Juvenile in its content, cartoonish in its artwork, this charming title
has nothing horrifically monstrous. It's a simple title that emulates
the Gauntlet canons established by Midway. There are many monsters.
There is only one protagonist. Between the monsters and the
protagonists are various mazes, separated by key-locked gates that must
be opened to proceed. By now, we're fully aware of what to expect in
such a title. Monster Force's thirty-five levels don't throw any
surprises. But it does surprise us that the end result is a title that
one could easily make a pass on.
One of the principle reasons behind the last disapproving statement is
in the execution basic Gauntlet mechanics. This title is seen from a
birds-eye view. However, in such a title, with such a premise, there is
a delicate balance between how big the persona should be and how much
terrain that persona can see. As it stands now, Monster Force's camera
is too close and fixated to the protagonist, putting the player at an
unnecessary disadvantage; poor vantage point for exploration and an easy
Achilles heel for swarms of monsters to exploit. If the persona, which
is well-animated, were to be shrunk, it would allow for greater real
estate. On a handheld screen, a small fractional change could make all
Then there is the multiplayer option. What comes to mind in a
multiplayer title that is based on the mechanics of Gauntlet? With two
players only, my best guess was for a co-operative mode where players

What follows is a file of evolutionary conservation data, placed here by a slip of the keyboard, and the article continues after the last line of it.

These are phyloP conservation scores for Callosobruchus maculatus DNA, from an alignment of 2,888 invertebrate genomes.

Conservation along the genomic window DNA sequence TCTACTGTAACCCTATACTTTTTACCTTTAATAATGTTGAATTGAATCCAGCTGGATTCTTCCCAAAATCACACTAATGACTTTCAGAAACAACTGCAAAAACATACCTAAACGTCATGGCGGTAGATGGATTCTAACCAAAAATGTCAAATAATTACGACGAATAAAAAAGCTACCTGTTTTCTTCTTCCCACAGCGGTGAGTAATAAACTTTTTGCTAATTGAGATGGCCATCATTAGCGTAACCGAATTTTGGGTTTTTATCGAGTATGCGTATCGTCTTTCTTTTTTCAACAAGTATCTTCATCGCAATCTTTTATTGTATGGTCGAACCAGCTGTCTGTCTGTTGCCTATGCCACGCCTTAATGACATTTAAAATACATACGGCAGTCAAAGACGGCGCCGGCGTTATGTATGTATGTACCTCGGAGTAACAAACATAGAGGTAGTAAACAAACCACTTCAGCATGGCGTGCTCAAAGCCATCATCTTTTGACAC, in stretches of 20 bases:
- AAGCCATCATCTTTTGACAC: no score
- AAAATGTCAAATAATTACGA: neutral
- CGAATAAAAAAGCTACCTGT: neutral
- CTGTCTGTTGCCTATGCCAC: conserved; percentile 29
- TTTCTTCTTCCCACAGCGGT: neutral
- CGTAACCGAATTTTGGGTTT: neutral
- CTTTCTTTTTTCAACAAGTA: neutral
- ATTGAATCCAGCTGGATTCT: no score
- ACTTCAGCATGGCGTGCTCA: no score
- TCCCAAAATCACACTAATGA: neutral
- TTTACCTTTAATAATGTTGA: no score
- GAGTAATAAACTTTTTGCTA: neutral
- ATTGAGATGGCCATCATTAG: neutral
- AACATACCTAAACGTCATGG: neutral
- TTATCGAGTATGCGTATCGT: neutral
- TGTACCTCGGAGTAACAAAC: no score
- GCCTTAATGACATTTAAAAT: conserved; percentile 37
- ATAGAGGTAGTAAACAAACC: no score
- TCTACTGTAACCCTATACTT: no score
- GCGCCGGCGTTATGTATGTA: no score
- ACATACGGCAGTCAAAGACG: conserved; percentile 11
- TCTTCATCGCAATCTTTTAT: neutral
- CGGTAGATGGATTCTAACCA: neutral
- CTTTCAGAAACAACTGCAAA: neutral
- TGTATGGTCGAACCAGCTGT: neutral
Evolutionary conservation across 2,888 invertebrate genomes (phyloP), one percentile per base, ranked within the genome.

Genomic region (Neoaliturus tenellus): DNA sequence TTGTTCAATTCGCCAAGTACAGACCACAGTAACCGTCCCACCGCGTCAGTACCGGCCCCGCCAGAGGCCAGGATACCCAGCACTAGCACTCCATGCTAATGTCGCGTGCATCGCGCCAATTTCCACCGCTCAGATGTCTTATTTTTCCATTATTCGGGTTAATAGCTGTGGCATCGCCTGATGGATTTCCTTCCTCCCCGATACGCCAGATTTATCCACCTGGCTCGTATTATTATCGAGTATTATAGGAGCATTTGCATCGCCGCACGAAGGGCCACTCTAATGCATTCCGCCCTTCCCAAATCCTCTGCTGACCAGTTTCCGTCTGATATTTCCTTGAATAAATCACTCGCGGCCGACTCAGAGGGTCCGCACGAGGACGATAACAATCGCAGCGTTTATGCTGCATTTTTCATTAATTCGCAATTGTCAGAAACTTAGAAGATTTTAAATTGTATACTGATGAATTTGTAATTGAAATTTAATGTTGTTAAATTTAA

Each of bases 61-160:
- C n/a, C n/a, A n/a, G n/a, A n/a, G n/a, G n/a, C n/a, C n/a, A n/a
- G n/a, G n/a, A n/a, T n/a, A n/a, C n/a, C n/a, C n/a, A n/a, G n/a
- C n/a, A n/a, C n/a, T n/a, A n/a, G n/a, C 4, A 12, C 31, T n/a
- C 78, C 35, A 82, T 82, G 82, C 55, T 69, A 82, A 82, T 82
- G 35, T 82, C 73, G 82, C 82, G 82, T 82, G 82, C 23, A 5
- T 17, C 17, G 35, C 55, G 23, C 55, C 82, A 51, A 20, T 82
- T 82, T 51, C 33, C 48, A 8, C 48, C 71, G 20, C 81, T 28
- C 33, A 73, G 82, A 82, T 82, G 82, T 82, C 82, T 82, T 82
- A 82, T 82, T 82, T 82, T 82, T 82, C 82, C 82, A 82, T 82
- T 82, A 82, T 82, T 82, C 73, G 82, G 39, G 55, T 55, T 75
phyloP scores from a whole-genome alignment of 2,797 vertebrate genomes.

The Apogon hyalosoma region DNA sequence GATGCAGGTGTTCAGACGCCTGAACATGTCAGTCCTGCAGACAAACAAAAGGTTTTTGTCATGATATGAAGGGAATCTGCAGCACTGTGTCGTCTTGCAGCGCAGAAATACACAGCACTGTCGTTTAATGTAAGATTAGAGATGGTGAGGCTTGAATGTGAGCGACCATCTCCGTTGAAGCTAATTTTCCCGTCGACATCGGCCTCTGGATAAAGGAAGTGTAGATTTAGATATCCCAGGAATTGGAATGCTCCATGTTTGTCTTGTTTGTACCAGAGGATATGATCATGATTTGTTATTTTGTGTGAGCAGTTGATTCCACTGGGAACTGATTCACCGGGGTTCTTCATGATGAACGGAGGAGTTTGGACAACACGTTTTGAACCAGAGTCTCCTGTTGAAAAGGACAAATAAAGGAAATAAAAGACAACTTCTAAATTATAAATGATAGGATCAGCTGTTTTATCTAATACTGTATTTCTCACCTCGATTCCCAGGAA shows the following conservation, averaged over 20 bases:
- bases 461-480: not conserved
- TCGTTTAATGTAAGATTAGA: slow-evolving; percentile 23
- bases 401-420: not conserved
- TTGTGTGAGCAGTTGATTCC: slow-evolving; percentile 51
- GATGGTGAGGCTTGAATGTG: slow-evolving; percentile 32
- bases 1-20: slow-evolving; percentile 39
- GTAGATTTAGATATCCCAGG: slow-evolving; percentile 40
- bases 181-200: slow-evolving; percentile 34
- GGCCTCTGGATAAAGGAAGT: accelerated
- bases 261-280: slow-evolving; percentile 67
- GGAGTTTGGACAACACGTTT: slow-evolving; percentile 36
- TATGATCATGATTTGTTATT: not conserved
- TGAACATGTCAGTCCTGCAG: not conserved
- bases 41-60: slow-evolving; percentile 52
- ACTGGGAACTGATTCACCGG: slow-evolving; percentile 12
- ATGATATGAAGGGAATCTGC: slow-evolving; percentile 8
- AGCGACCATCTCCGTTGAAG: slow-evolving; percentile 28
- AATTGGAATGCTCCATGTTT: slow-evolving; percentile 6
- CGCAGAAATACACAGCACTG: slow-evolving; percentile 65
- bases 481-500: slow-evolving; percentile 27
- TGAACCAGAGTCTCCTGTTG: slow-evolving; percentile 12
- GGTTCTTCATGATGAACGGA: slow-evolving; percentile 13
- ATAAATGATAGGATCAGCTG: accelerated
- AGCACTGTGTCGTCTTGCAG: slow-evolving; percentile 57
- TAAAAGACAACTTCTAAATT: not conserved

could slog through the single player levels together like in similar
coin-op arcades but for some inexplicable reason, the multiplayer action
is purely of a deathmatch nature. More to the point, it's deathmatch
between only two players, which makes you question the developer's
sincerity of commitment to the Game Boy Advance platform. Certainly, no
one will be buying this game for its multiplayer options.
I stress this feature so much because it could easily turn a mediocre
title into a fun one. Reviewers often get first wind, either through
peers, a first look preview, rumors or otherwise of what they can expect
from an impending release. To paraphrase the film industry, there is a
sadistic pleasure involved when you expect some piece of work to be bad
and it turns out to be absolutely dreadful. Those sadists then jump
gleefully with joy as they proceed to lambaste and ridicule it in their
But that is not so with Monster Force. It is a horror title that
possesses a certain amount of charm. It's not horrific in any sense,
which seems to suggest it is aimed at the children's crowd. Indeed, the
Dracula, Werewolf and Frankenstein characters look like they were pulled
from nouveau cartoon remakes like Young Dracula, Frankenstein the Next
Generation, etc. You can almost imagine that in your mind running on the Cartoon Network.
There's something attractive about the Gauntlet motif in spite of its
obvious monotony. We're drawn to it. Something about the mindless
killing, key hunting and maze walking attracts us even to this day.
There may only be a few animations for the special abilities, powerups
and weapons you acquire, but it's a brief respite from the overwhelmingly
detailed thinking games that each and every publisher hopes we devote
our free time to day in and day out. Monster Force somewhat emerges as
the antithesis of that.
Furthermore, the title is augmented with an excellent soundtrack. It's
quick-paced and keeps the action moving, even if the on-screen action
isn't moving along at the same pace. The visuals, while not stellar,
are at least able to keep up. However, no amount of technical
excellence could keep the anemic mechanics at bay and in the final
analysis, Monster Force is still a clone of Midway's Gauntlet. A tired
feeling then creeps in, thereafter leaving a dry derivative aftertaste.